Crystalwell is connected over the same CPU IO hookup that is used for QPI in multi-processor links. In theory this means they could turn a 2P Xeon into a 1P + Cystalwell chip, or a 4P Xeon into a 2P model (replacing the ringbus connections with a single point to point link). I don't know if 8P models have more than 2 QPI ports, if they do they could be used to make 4P + crystalwell parts instead. Reply
  • Kevin G - Monday, March 10, 2014 - link

    Where are you getting that they're using QPI for the eDRAM link? I was under the impression that it was something unique and proprietary. Reply
  • DanNeely - Monday, March 10, 2014 - link

    I think I was mistaken. I went back to doublecheck an article from last month, but it was talking about Crystalwell and the on package southbridge in Haswell SoC models sharing at set of IO pins.

    http://www.anandtech.com/show/7744/intel-reveals-n...
    Reply
  • TiGr1982 - Monday, March 10, 2014 - link

    I mean, it's purely x86 CPU, so no eDRAM is requred for it in Intel's opinion.
    IMHO, for pure GPU-less x86-CPU, eDRAM may only happen for many-core Knights Landing later on:
    http://www.realworldtech.com/knights-landing-detai...
    but not for conventional multi-core Haswell-E.
    Reply
  • Kevin G - Monday, March 10, 2014 - link

    For Knights Landing, Intel has stripped out the GPU functionality. Rather it is a play towards extreme bandwidth considering the ultra high core count involved. Similarly, Haswell-e is likely going to reach 18 cores on the EX part. With the EX line still using FB-DIMM like buffers, the addition of eDRAM would help with any latency penalty due to the buffers. (An alternative would be to put the eDRAM into the memory buffers like IBM has done with the POWER8.) Reply
  • MrSpadge - Tuesday, March 11, 2014 - link

    You don't need a GPU to benefit from Crystalwell. A GPU shows the highest gains from it.. but is still remaining in "rather irrelevant" territory. Unlike a possible 0 - 30 % performance boost per clock for e.g. an i7 4770K. Reply
  • tipoo - Monday, March 10, 2014 - link

    It will be very interesting to see what that huge L4 cache can do for the more professional/heavy use side of things like servers. Reply
  • extide - Monday, March 10, 2014 - link

    I wonder if this might end up in a Dell Prescision/HP ElieteBook laptop... That could be pretty sweet! Reply
  • twotwotwo - Monday, March 10, 2014 - link

    Fascinating, but hard to guess the use case for low TDP + graphics in a server chip, even with the shiny L4 boost. Servers running virtual desktops? Xserve 2014 edition? :-) Reply
  • Kevin G - Monday, March 10, 2014 - link

    There are a handful of HPC scenarios where this would advantageous. The eDRAM, TSX and coherent memory space with the CPU + GPU should be popular in the development circles even though ultimate performance of a node is rather lacking. Put a chip like this into a SeaMicro or HP's Project Moonshot system and performance can easily scale up by rapidly increasing node code. Overall compute density should be similar to popular dual LGA 2011 Xeon + PCI-e GPU setup today.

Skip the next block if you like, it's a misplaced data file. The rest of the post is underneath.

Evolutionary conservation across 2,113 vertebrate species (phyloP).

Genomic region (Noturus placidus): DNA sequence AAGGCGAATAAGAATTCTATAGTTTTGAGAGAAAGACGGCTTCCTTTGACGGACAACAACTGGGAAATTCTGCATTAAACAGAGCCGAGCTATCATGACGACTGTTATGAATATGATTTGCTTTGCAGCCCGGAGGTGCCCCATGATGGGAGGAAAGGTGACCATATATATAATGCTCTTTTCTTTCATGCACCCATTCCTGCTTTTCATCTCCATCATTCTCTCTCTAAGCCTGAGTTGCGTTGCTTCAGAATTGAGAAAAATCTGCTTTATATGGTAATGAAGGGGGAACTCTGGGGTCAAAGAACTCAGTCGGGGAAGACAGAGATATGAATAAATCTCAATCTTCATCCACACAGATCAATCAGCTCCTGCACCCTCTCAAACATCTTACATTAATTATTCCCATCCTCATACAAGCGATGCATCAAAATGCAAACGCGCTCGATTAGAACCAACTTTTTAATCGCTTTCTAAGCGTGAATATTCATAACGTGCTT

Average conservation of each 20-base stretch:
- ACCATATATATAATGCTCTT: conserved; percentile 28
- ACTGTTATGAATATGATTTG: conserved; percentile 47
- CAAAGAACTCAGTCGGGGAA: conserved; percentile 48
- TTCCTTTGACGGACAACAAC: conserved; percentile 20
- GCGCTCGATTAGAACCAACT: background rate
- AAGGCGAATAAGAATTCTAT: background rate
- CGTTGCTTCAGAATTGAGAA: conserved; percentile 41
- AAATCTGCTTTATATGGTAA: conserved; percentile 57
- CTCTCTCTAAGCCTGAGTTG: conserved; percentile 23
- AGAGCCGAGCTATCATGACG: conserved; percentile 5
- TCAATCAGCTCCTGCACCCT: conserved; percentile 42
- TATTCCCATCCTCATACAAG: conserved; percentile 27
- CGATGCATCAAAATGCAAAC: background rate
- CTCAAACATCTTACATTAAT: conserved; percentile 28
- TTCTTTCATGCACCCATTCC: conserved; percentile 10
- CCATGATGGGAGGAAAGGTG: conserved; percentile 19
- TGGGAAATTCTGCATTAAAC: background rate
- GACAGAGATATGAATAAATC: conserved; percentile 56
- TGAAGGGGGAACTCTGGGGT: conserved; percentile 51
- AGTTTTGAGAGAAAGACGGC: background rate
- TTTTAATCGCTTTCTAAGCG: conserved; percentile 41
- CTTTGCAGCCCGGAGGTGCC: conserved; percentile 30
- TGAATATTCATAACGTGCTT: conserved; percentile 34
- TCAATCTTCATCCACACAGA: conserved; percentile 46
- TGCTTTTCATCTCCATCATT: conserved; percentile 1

Outside of HPC, there are several clustered applications like Hadoop and Casandra that benefit from having many small, fast individual nodes.
    Reply
  • Kevin G - Monday, March 10, 2014 - link

    At first I had gotten excited but with this being a BGA part, it was all lost. Still hoping for a socket 1150 based part. Otherwise, this part is just another laptop part but with ECC enabled to carry the Xeon name. Reply
  • dolphinboy150 - Monday, March 10, 2014 - link

    According to Intel Ark, the Crystalwell BGA parts have more pins:

    http://ark.intel.com/products/76086

    Sockets supported: FCBGA1364

    As to what all those extra pins are for isn't clear tho.
    Reply
  • DanNeely - Monday, March 10, 2014 - link

    Some is probably power related. The BGA1164 parts are limited to a max 28W TDP. They're also limited to dual core parts; but other than impacting power needs I don't think that matters for pinout. Reply
  • TiGr1982 - Monday, March 10, 2014 - link

    Not gonna happen either, because this L4 version requires 1364 contacts.
    It is even officially named "Crystall Well" in ARK database, not even "Haswell". This is a different product from LGA1150 by definition, so they won't refit it to LGA1150. Otherwise, this would have happen already. Stop waiting - be realistic. Welcome to Earth.
    Reply
  • dstockwell23 - Monday, March 10, 2014 - link

    once edram moves on die- is there much difference between adding L4 or just cranking up the amount of L3? bandwidth/latency/power gating? sram size? Reply
  • DanNeely - Monday, March 10, 2014 - link

    Dram is slower but more transistor dense than sram, so the size/performance tradeoffs will be different. Reply
  • fteoath64 - Wednesday, March 12, 2014 - link

    What a waste of transistors for the gpu in a server based gpu!. WHy don't they put two lots of the eDRAM module in there and really have that huge half a gig L4 cache. It shows how Intel needed the eDRAM just to keep up with the competition in terms of performance. Reply
  • CalaverasGrande - Friday, March 14, 2014 - link

    this smells like it's made with Cupertino in mind.
    I can easily imagine a refreshed Mac Mini with this CPU/GPU.Hopefully with design cues form teh new Mac Pro.
    Reply